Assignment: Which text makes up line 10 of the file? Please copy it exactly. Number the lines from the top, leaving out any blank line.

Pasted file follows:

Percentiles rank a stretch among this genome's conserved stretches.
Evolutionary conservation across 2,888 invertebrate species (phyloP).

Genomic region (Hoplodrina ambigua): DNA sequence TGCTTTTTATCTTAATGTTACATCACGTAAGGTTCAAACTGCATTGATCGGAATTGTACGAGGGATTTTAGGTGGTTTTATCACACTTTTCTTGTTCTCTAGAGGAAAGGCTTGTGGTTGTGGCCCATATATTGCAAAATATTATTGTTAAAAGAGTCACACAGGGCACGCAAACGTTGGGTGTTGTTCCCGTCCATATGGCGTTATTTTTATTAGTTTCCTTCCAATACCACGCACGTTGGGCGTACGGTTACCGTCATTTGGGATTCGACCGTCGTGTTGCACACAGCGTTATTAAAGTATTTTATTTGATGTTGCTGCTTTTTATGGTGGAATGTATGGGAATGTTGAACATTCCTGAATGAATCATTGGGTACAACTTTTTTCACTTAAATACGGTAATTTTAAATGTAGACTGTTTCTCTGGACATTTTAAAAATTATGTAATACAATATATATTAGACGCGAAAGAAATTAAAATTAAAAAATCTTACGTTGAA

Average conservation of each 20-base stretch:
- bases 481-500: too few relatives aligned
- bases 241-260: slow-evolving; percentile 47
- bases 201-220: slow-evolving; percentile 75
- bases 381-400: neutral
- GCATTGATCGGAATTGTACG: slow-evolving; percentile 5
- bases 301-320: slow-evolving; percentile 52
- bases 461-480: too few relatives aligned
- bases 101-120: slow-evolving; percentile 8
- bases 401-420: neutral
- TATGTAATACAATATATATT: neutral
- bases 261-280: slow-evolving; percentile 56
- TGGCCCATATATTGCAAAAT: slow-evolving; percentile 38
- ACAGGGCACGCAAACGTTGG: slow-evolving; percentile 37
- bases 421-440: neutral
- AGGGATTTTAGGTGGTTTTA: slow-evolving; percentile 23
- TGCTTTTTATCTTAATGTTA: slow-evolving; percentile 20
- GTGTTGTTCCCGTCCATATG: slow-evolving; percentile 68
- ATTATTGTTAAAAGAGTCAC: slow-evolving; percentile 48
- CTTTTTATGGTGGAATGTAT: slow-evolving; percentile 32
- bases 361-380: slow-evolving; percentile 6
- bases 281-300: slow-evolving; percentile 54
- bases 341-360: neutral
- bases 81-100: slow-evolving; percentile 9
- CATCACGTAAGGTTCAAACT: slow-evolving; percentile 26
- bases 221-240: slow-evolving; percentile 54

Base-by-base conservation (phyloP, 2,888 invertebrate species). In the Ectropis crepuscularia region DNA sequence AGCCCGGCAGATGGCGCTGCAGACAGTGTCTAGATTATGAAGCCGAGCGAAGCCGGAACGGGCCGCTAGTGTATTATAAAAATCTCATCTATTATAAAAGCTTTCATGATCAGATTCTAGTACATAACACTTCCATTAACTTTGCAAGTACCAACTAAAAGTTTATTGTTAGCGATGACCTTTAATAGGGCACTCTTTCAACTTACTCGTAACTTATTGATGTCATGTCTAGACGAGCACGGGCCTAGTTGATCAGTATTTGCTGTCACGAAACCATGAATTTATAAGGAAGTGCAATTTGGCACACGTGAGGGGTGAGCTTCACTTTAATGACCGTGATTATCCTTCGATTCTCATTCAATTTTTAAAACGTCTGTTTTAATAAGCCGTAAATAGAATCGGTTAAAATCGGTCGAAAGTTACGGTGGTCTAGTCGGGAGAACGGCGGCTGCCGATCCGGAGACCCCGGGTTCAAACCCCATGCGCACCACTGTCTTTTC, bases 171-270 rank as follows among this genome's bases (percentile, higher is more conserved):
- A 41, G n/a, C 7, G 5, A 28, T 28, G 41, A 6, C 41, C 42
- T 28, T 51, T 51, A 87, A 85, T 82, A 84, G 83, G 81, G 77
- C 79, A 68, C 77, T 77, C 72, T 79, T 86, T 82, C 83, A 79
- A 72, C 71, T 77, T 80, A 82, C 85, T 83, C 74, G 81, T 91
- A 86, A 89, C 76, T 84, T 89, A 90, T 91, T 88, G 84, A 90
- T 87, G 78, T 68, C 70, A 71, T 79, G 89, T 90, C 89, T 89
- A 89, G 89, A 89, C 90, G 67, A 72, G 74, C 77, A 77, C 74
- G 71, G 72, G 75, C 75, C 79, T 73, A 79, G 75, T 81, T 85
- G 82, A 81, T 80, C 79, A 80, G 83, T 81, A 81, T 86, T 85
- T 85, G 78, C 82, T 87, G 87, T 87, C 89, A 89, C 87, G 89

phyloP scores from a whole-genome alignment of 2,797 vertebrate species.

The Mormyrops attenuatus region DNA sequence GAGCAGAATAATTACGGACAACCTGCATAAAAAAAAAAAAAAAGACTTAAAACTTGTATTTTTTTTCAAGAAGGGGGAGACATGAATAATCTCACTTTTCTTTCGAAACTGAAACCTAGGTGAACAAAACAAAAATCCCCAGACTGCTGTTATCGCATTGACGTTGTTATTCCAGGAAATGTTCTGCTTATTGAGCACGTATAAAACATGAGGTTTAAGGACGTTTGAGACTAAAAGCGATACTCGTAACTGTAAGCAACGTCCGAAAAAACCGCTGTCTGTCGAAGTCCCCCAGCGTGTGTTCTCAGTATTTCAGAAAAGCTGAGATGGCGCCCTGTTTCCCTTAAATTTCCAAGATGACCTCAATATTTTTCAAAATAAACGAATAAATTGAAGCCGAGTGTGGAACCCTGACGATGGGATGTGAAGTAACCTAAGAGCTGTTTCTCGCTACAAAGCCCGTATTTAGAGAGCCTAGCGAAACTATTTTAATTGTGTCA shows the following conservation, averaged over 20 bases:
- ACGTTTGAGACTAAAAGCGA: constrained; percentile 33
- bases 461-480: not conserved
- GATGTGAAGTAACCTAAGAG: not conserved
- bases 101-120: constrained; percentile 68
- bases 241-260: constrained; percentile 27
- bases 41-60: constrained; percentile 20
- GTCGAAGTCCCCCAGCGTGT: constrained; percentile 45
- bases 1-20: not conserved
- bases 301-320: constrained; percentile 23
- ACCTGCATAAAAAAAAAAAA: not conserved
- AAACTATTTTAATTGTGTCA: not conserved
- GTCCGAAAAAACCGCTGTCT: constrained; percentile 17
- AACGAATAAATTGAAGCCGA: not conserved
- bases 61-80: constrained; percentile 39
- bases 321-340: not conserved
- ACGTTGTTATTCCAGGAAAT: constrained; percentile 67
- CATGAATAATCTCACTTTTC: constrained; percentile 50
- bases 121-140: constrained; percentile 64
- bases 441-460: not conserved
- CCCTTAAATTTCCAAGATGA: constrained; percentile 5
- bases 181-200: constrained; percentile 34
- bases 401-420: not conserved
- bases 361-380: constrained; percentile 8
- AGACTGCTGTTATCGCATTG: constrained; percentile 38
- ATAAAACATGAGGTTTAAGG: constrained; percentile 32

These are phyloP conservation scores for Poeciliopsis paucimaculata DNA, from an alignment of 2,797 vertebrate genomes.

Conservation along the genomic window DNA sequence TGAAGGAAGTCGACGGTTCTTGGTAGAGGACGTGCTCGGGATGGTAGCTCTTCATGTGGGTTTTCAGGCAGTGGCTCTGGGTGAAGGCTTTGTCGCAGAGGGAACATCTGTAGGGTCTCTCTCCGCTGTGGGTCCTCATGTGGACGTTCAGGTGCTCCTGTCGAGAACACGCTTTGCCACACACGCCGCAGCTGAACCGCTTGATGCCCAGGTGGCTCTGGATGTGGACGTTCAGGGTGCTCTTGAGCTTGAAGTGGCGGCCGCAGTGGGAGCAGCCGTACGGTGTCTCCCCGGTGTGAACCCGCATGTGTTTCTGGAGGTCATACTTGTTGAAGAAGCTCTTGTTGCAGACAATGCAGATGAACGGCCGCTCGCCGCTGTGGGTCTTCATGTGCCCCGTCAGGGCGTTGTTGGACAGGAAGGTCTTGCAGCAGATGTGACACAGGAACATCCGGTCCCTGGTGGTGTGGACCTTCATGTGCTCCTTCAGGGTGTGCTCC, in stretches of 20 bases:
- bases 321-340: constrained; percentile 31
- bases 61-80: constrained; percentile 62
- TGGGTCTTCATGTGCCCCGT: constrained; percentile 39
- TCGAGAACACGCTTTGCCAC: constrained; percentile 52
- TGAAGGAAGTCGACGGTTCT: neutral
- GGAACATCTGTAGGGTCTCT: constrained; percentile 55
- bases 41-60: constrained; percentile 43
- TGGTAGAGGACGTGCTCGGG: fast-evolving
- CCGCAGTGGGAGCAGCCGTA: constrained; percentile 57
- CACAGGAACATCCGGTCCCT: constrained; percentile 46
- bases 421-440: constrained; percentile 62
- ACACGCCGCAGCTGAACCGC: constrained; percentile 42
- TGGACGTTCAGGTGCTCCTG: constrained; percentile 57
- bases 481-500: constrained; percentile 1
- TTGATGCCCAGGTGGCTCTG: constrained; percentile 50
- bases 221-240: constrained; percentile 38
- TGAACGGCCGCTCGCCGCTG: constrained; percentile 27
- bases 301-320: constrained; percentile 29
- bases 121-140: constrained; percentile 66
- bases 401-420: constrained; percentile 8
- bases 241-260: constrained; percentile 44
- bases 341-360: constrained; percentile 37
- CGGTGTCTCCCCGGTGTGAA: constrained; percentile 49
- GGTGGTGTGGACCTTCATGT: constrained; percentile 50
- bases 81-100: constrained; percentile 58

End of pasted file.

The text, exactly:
- bases 301-320: slow-evolving; percentile 52